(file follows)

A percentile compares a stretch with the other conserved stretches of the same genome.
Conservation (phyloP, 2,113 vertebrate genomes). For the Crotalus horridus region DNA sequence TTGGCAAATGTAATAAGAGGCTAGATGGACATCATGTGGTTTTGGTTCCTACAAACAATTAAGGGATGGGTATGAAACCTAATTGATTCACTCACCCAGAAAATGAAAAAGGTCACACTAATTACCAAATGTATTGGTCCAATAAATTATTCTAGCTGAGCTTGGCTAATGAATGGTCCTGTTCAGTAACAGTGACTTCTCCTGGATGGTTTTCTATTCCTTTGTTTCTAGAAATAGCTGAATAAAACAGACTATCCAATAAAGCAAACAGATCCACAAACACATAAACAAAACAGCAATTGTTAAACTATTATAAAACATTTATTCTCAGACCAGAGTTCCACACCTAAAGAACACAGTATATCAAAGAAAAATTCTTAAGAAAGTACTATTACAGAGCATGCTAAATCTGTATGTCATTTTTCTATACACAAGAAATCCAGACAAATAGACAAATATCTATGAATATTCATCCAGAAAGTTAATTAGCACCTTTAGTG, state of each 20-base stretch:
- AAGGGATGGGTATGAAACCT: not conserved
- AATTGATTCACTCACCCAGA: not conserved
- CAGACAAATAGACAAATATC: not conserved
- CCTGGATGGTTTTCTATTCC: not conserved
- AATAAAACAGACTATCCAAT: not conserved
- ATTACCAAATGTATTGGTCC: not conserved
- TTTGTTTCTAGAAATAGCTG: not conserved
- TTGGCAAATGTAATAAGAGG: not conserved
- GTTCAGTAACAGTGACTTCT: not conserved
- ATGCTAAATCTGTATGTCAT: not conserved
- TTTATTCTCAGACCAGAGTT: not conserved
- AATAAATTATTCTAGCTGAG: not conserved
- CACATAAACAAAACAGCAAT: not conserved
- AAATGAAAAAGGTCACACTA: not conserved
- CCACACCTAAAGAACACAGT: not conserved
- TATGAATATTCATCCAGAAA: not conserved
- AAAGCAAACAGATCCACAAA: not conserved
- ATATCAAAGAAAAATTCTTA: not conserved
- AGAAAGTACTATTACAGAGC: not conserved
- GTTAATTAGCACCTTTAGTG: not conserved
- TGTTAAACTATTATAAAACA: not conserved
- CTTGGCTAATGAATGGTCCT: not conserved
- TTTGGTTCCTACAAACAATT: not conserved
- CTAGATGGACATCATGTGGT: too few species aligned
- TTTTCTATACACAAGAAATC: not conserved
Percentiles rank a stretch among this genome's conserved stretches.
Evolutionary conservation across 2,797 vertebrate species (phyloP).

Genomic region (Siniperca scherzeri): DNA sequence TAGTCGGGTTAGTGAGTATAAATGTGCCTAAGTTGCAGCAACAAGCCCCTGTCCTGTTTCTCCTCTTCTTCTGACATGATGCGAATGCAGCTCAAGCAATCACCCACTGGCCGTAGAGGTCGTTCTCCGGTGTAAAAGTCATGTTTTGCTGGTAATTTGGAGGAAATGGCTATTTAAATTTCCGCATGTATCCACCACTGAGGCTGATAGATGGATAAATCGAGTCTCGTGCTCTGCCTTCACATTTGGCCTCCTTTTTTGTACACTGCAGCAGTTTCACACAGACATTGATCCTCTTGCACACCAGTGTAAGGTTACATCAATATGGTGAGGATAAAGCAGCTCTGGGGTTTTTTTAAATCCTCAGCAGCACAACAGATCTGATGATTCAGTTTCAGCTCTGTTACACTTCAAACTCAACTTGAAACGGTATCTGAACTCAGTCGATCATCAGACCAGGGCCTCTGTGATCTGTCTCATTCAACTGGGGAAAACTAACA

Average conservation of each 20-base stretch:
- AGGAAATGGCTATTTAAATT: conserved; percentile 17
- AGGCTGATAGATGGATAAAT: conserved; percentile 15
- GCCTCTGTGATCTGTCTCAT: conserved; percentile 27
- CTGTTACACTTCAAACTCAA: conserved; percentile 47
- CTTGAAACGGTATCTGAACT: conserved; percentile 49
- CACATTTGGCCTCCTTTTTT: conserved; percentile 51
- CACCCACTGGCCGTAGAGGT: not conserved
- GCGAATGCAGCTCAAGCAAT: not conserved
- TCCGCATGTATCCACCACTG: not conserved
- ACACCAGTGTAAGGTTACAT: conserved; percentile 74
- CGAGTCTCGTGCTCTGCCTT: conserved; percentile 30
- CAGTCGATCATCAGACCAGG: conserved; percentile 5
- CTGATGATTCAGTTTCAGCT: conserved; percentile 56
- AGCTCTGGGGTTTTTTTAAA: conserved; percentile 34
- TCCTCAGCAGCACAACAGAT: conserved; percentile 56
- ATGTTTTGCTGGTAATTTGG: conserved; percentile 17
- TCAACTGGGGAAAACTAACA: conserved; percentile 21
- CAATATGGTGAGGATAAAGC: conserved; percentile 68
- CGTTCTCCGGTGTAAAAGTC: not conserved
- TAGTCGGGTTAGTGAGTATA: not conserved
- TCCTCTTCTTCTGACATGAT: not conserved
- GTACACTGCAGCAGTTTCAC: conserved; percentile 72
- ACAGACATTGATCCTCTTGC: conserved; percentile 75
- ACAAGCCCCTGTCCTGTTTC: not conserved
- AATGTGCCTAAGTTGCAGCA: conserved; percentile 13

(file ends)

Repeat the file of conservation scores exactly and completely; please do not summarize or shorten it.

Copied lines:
A percentile compares a stretch with the other conserved stretches of the same genome.
Conservation (phyloP, 2,113 vertebrate genomes). For the Crotalus horridus region DNA sequence TTGGCAAATGTAATAAGAGGCTAGATGGACATCATGTGGTTTTGGTTCCTACAAACAATTAAGGGATGGGTATGAAACCTAATTGATTCACTCACCCAGAAAATGAAAAAGGTCACACTAATTACCAAATGTATTGGTCCAATAAATTATTCTAGCTGAGCTTGGCTAATGAATGGTCCTGTTCAGTAACAGTGACTTCTCCTGGATGGTTTTCTATTCCTTTGTTTCTAGAAATAGCTGAATAAAACAGACTATCCAATAAAGCAAACAGATCCACAAACACATAAACAAAACAGCAATTGTTAAACTATTATAAAACATTTATTCTCAGACCAGAGTTCCACACCTAAAGAACACAGTATATCAAAGAAAAATTCTTAAGAAAGTACTATTACAGAGCATGCTAAATCTGTATGTCATTTTTCTATACACAAGAAATCCAGACAAATAGACAAATATCTATGAATATTCATCCAGAAAGTTAATTAGCACCTTTAGTG, state of each 20-base stretch:
- AAGGGATGGGTATGAAACCT: not conserved
- AATTGATTCACTCACCCAGA: not conserved
- CAGACAAATAGACAAATATC: not conserved
- CCTGGATGGTTTTCTATTCC: not conserved
- AATAAAACAGACTATCCAAT: not conserved
- ATTACCAAATGTATTGGTCC: not conserved
- TTTGTTTCTAGAAATAGCTG: not conserved
- TTGGCAAATGTAATAAGAGG: not conserved
- GTTCAGTAACAGTGACTTCT: not conserved
- ATGCTAAATCTGTATGTCAT: not conserved
- TTTATTCTCAGACCAGAGTT: not conserved
- AATAAATTATTCTAGCTGAG: not conserved
- CACATAAACAAAACAGCAAT: not conserved
- AAATGAAAAAGGTCACACTA: not conserved
- CCACACCTAAAGAACACAGT: not conserved
- TATGAATATTCATCCAGAAA: not conserved
- AAAGCAAACAGATCCACAAA: not conserved
- ATATCAAAGAAAAATTCTTA: not conserved
- AGAAAGTACTATTACAGAGC: not conserved
- GTTAATTAGCACCTTTAGTG: not conserved
- TGTTAAACTATTATAAAACA: not conserved
- CTTGGCTAATGAATGGTCCT: not conserved
- TTTGGTTCCTACAAACAATT: not conserved
- CTAGATGGACATCATGTGGT: too few species aligned
- TTTTCTATACACAAGAAATC: not conserved
Percentiles rank a stretch among this genome's conserved stretches.
Evolutionary conservation across 2,797 vertebrate species (phyloP).

Genomic region (Siniperca scherzeri): DNA sequence TAGTCGGGTTAGTGAGTATAAATGTGCCTAAGTTGCAGCAACAAGCCCCTGTCCTGTTTCTCCTCTTCTTCTGACATGATGCGAATGCAGCTCAAGCAATCACCCACTGGCCGTAGAGGTCGTTCTCCGGTGTAAAAGTCATGTTTTGCTGGTAATTTGGAGGAAATGGCTATTTAAATTTCCGCATGTATCCACCACTGAGGCTGATAGATGGATAAATCGAGTCTCGTGCTCTGCCTTCACATTTGGCCTCCTTTTTTGTACACTGCAGCAGTTTCACACAGACATTGATCCTCTTGCACACCAGTGTAAGGTTACATCAATATGGTGAGGATAAAGCAGCTCTGGGGTTTTTTTAAATCCTCAGCAGCACAACAGATCTGATGATTCAGTTTCAGCTCTGTTACACTTCAAACTCAACTTGAAACGGTATCTGAACTCAGTCGATCATCAGACCAGGGCCTCTGTGATCTGTCTCATTCAACTGGGGAAAACTAACA

Average conservation of each 20-base stretch:
- AGGAAATGGCTATTTAAATT: conserved; percentile 17
- AGGCTGATAGATGGATAAAT: conserved; percentile 15
- GCCTCTGTGATCTGTCTCAT: conserved; percentile 27
- CTGTTACACTTCAAACTCAA: conserved; percentile 47
- CTTGAAACGGTATCTGAACT: conserved; percentile 49
- CACATTTGGCCTCCTTTTTT: conserved; percentile 51
- CACCCACTGGCCGTAGAGGT: not conserved
- GCGAATGCAGCTCAAGCAAT: not conserved
- TCCGCATGTATCCACCACTG: not conserved
- ACACCAGTGTAAGGTTACAT: conserved; percentile 74
- CGAGTCTCGTGCTCTGCCTT: conserved; percentile 30
- CAGTCGATCATCAGACCAGG: conserved; percentile 5
- CTGATGATTCAGTTTCAGCT: conserved; percentile 56
- AGCTCTGGGGTTTTTTTAAA: conserved; percentile 34
- TCCTCAGCAGCACAACAGAT: conserved; percentile 56
- ATGTTTTGCTGGTAATTTGG: conserved; percentile 17
- TCAACTGGGGAAAACTAACA: conserved; percentile 21
- CAATATGGTGAGGATAAAGC: conserved; percentile 68
- CGTTCTCCGGTGTAAAAGTC: not conserved
- TAGTCGGGTTAGTGAGTATA: not conserved
- TCCTCTTCTTCTGACATGAT: not conserved
- GTACACTGCAGCAGTTTCAC: conserved; percentile 72
- ACAGACATTGATCCTCTTGC: conserved; percentile 75
- ACAAGCCCCTGTCCTGTTTC: not conserved
- AATGTGCCTAAGTTGCAGCA: conserved; percentile 13